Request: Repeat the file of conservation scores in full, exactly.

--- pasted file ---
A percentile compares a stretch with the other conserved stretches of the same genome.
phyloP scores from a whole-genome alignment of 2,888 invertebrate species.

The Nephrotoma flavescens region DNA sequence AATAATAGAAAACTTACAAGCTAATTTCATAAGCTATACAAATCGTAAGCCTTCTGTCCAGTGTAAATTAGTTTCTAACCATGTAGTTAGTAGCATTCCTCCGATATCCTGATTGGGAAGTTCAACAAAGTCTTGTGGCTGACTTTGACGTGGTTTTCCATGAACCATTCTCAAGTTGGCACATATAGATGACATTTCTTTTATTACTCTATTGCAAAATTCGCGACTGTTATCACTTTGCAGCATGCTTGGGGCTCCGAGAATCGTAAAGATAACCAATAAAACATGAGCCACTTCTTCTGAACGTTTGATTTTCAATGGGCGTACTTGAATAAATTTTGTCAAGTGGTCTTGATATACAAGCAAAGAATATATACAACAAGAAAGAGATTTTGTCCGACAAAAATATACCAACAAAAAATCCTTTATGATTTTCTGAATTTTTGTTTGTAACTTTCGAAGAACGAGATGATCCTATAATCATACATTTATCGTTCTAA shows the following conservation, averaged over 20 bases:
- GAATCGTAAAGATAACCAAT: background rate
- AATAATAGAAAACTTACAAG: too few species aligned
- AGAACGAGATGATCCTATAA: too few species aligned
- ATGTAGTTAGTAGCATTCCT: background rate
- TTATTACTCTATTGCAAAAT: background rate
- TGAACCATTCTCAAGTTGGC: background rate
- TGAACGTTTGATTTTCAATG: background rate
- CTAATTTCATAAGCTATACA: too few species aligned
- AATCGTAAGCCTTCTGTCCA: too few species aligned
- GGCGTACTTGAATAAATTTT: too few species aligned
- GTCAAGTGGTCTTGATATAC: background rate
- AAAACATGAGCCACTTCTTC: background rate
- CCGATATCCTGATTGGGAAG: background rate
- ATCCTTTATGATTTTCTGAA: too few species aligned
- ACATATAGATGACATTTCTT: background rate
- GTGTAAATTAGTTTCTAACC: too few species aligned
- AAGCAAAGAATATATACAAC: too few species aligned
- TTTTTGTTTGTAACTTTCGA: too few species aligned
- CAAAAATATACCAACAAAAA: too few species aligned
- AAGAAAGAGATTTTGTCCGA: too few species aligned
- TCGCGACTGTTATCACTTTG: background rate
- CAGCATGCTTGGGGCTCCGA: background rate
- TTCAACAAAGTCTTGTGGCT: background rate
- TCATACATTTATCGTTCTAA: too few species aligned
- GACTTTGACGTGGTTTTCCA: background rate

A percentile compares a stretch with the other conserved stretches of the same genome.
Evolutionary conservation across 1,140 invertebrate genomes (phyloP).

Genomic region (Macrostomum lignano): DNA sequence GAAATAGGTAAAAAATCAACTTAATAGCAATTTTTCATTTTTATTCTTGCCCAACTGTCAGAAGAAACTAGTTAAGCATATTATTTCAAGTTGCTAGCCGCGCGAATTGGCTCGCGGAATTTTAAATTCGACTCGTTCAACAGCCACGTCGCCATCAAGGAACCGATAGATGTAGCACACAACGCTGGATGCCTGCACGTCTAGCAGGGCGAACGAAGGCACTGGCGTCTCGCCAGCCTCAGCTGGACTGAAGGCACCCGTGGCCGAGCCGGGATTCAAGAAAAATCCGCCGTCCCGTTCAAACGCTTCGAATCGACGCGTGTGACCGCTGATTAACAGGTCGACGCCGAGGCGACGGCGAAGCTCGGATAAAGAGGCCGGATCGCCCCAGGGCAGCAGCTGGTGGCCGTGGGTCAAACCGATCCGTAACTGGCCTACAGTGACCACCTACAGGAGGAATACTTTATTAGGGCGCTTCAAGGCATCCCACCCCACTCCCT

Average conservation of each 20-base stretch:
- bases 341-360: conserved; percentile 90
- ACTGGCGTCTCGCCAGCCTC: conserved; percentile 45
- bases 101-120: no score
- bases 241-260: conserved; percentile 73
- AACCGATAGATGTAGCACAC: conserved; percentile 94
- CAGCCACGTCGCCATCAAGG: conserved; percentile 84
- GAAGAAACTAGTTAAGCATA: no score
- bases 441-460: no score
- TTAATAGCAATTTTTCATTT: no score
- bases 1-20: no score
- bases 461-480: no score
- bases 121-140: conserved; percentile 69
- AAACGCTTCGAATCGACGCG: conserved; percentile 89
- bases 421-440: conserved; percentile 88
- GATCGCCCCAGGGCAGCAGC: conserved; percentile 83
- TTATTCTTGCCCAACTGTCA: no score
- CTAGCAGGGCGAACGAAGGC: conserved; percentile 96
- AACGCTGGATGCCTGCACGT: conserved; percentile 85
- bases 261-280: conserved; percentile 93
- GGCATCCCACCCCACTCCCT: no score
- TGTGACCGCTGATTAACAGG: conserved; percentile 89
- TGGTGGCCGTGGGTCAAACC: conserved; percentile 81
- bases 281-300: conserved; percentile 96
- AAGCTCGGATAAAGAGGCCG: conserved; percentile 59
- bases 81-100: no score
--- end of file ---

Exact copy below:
A percentile compares a stretch with the other conserved stretches of the same genome.
phyloP scores from a whole-genome alignment of 2,888 invertebrate species.

The Nephrotoma flavescens region DNA sequence AATAATAGAAAACTTACAAGCTAATTTCATAAGCTATACAAATCGTAAGCCTTCTGTCCAGTGTAAATTAGTTTCTAACCATGTAGTTAGTAGCATTCCTCCGATATCCTGATTGGGAAGTTCAACAAAGTCTTGTGGCTGACTTTGACGTGGTTTTCCATGAACCATTCTCAAGTTGGCACATATAGATGACATTTCTTTTATTACTCTATTGCAAAATTCGCGACTGTTATCACTTTGCAGCATGCTTGGGGCTCCGAGAATCGTAAAGATAACCAATAAAACATGAGCCACTTCTTCTGAACGTTTGATTTTCAATGGGCGTACTTGAATAAATTTTGTCAAGTGGTCTTGATATACAAGCAAAGAATATATACAACAAGAAAGAGATTTTGTCCGACAAAAATATACCAACAAAAAATCCTTTATGATTTTCTGAATTTTTGTTTGTAACTTTCGAAGAACGAGATGATCCTATAATCATACATTTATCGTTCTAA shows the following conservation, averaged over 20 bases:
- GAATCGTAAAGATAACCAAT: background rate
- AATAATAGAAAACTTACAAG: too few species aligned
- AGAACGAGATGATCCTATAA: too few species aligned
- ATGTAGTTAGTAGCATTCCT: background rate
- TTATTACTCTATTGCAAAAT: background rate
- TGAACCATTCTCAAGTTGGC: background rate
- TGAACGTTTGATTTTCAATG: background rate
- CTAATTTCATAAGCTATACA: too few species aligned
- AATCGTAAGCCTTCTGTCCA: too few species aligned
- GGCGTACTTGAATAAATTTT: too few species aligned
- GTCAAGTGGTCTTGATATAC: background rate
- AAAACATGAGCCACTTCTTC: background rate
- CCGATATCCTGATTGGGAAG: background rate
- ATCCTTTATGATTTTCTGAA: too few species aligned
- ACATATAGATGACATTTCTT: background rate
- GTGTAAATTAGTTTCTAACC: too few species aligned
- AAGCAAAGAATATATACAAC: too few species aligned
- TTTTTGTTTGTAACTTTCGA: too few species aligned
- CAAAAATATACCAACAAAAA: too few species aligned
- AAGAAAGAGATTTTGTCCGA: too few species aligned
- TCGCGACTGTTATCACTTTG: background rate
- CAGCATGCTTGGGGCTCCGA: background rate
- TTCAACAAAGTCTTGTGGCT: background rate
- TCATACATTTATCGTTCTAA: too few species aligned
- GACTTTGACGTGGTTTTCCA: background rate

A percentile compares a stretch with the other conserved stretches of the same genome.
Evolutionary conservation across 1,140 invertebrate genomes (phyloP).

Genomic region (Macrostomum lignano): DNA sequence GAAATAGGTAAAAAATCAACTTAATAGCAATTTTTCATTTTTATTCTTGCCCAACTGTCAGAAGAAACTAGTTAAGCATATTATTTCAAGTTGCTAGCCGCGCGAATTGGCTCGCGGAATTTTAAATTCGACTCGTTCAACAGCCACGTCGCCATCAAGGAACCGATAGATGTAGCACACAACGCTGGATGCCTGCACGTCTAGCAGGGCGAACGAAGGCACTGGCGTCTCGCCAGCCTCAGCTGGACTGAAGGCACCCGTGGCCGAGCCGGGATTCAAGAAAAATCCGCCGTCCCGTTCAAACGCTTCGAATCGACGCGTGTGACCGCTGATTAACAGGTCGACGCCGAGGCGACGGCGAAGCTCGGATAAAGAGGCCGGATCGCCCCAGGGCAGCAGCTGGTGGCCGTGGGTCAAACCGATCCGTAACTGGCCTACAGTGACCACCTACAGGAGGAATACTTTATTAGGGCGCTTCAAGGCATCCCACCCCACTCCCT

Average conservation of each 20-base stretch:
- bases 341-360: conserved; percentile 90
- ACTGGCGTCTCGCCAGCCTC: conserved; percentile 45
- bases 101-120: no score
- bases 241-260: conserved; percentile 73
- AACCGATAGATGTAGCACAC: conserved; percentile 94
- CAGCCACGTCGCCATCAAGG: conserved; percentile 84
- GAAGAAACTAGTTAAGCATA: no score
- bases 441-460: no score
- TTAATAGCAATTTTTCATTT: no score
- bases 1-20: no score
- bases 461-480: no score
- bases 121-140: conserved; percentile 69
- AAACGCTTCGAATCGACGCG: conserved; percentile 89
- bases 421-440: conserved; percentile 88
- GATCGCCCCAGGGCAGCAGC: conserved; percentile 83
- TTATTCTTGCCCAACTGTCA: no score
- CTAGCAGGGCGAACGAAGGC: conserved; percentile 96
- AACGCTGGATGCCTGCACGT: conserved; percentile 85
- bases 261-280: conserved; percentile 93
- GGCATCCCACCCCACTCCCT: no score
- TGTGACCGCTGATTAACAGG: conserved; percentile 89
- TGGTGGCCGTGGGTCAAACC: conserved; percentile 81
- bases 281-300: conserved; percentile 96
- AAGCTCGGATAAAGAGGCCG: conserved; percentile 59
- bases 81-100: no score